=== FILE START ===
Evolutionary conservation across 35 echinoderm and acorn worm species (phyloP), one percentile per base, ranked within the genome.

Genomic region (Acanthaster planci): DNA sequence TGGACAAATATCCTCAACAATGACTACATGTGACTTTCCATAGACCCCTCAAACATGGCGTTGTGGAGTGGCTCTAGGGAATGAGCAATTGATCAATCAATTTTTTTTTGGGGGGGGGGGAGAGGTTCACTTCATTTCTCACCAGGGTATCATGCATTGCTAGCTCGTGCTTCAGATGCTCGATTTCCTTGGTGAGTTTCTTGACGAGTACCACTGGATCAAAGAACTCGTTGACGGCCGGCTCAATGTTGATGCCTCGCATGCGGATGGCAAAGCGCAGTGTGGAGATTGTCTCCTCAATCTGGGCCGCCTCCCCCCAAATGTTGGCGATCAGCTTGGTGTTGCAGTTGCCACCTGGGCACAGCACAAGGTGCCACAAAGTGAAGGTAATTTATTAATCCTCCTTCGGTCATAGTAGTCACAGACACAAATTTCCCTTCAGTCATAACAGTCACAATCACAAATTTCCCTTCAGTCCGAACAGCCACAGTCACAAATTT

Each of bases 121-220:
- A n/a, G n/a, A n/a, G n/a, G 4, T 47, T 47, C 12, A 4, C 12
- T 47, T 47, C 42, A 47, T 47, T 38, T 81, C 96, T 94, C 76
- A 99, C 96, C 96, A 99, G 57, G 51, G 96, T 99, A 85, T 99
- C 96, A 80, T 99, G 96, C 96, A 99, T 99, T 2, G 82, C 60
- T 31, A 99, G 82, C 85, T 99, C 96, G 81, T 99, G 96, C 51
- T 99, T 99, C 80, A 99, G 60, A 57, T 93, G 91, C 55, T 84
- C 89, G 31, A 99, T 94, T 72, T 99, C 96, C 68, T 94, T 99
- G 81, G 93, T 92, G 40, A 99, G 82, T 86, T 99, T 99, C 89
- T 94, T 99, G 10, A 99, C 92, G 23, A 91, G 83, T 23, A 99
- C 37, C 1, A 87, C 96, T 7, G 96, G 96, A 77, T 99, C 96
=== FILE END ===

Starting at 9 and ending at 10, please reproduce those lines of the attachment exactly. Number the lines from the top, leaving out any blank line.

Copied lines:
- T 99, T 99, C 80, A 99, G 60, A 57, T 93, G 91, C 55, T 84
- C 89, G 31, A 99, T 94, T 72, T 99, C 96, C 68, T 94, T 99